As Starbucks gets closer to announcing a single-serve coffee, investors are trying to figure out which company Starbucks will partner with.
Lots of opinions, and on Monday afternoon the story got a new twist when Reuters reported that a source close to the talks said the two companies have been in “ongoing partnership negotiations.”
Never mind that "ongoing negotiations" can mean merely that they've been talking, as would be expected, given Green Mountain's single-serve dominance with its so-called K-Cup coffee pods. The news, toward the end of the trading day, juiced Green Mountain’s stock—causing it to jump more than 6 percent to a new all-time high after being down much of the day.
The slide appeared to be based on uncertainty about whether Starbucks will partnership with Green Mountain or somebody else. The speculation was sparked by a weekend story in the Chicago Tribune that said Starbucks was close to announcing its plans for a single-serve, Green Mountain-like product.
Starbucks declined comment, but a spokeswoman added that "you'll see an announcement in the near future and more, over time, after that." Green Mountain declined comment.
In a note to his clients today, before the Reuter’s story, Scott Van Winkle of Canaccord Genuity said he believed that a deal between Green Mountain and Starbucks “is inevitable.” He said he believes it could be tied to the new Keurig technology Green Mountain discussed on its most recent earnings call. Existing Keurig K-Cup patents start expiring next year.
By contrast, Howard Penney of Hedgeye told his clients that Starbucks “buying Green Mountain, or aligning themselves to the Keurig brewer, is not going to happen.”
The real story—or what I like to call the story's interesting twist?
In response to my question earlier in the day about who Starbucks would partner with, spokeswoman Lara Wyss said, “I think the question is would we partner with anyone?”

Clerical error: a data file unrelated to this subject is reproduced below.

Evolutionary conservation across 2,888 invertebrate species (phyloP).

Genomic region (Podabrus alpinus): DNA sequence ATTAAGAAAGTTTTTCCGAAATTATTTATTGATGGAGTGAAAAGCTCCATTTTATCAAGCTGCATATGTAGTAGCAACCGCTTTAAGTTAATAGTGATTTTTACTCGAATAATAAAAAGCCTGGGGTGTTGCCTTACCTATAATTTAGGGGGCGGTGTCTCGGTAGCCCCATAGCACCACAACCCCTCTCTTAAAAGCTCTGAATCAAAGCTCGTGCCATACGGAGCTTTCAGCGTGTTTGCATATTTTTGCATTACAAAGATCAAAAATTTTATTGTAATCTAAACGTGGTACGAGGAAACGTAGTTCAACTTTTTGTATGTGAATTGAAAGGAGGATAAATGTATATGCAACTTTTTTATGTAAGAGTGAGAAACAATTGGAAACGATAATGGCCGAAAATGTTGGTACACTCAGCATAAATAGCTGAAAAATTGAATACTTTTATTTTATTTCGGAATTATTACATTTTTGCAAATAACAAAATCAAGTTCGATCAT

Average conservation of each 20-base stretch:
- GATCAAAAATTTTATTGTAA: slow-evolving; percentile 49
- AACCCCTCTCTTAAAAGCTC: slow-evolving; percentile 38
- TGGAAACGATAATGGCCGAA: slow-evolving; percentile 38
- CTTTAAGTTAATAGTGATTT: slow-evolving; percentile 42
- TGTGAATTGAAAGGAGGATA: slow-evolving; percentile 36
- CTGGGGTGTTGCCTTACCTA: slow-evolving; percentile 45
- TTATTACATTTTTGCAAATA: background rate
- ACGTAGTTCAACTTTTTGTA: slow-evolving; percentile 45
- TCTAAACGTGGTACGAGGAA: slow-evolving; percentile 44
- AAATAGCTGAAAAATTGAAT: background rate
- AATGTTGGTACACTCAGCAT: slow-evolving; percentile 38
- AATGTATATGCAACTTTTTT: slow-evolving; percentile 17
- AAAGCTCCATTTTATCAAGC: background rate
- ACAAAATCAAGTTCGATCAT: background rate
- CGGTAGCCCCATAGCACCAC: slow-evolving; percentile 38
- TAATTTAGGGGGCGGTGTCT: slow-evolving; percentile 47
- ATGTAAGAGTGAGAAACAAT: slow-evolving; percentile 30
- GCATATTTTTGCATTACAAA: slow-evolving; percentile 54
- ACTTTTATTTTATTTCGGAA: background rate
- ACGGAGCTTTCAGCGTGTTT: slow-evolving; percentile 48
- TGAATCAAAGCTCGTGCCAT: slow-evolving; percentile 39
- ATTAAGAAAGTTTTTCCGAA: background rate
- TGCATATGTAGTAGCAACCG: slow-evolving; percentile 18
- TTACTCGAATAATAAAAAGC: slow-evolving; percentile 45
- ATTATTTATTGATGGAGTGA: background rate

She added that the company is looking at all options, including “our own R&D, a partnership with another company and/or through expansion of our VIA brand to other products and forms.” As I noted in October, Treehouse Foods has rolled out a private-label cartridge that works in the Keurig Brewer. That sparked a patent-infringement lawsuit from Green Mountain.
Will Starbucks do the same?
It's unclear, but here is more from Starbucks on the topic:
- The single-serve coffee category is in a nascent stage of development and by no means mature yet. At this early period, there is no way to determine who the winner is yet related to format or machines.
- An analogy is that Starbucks is to the single-serve coffee category as what Apple spacer is to cell phones.
- The industry should not rush to judgment related to the single serve-coffee category as it is in its earliest development—and there's no clear winner yet.
- Starbucks believes it’s is in a unique position with thousands of retail stores and millions of customers daily. The company added that those numbers put it in the "best position for distribution and sales of machines and/or single serve coffee, no matter what the format." The company noted that the success of its instant coffee VIA points to its influence in the marketplace. VIA has racked up $180 million in total sales to date and has 50,000 points of distribution, including in the US, Canada, England, Ireland, Japan and the Philippines.
- Starbucks has been looking at the single-serve category for some time and has many options including R&D, partnerships with another company, or through our VIA brand. We don’t have any specific announcements at this time, however, but should have information in the near future.
- At this point in time, 80 percent of Starbucks customers do not have a single-serve machine.
Interpret at will!
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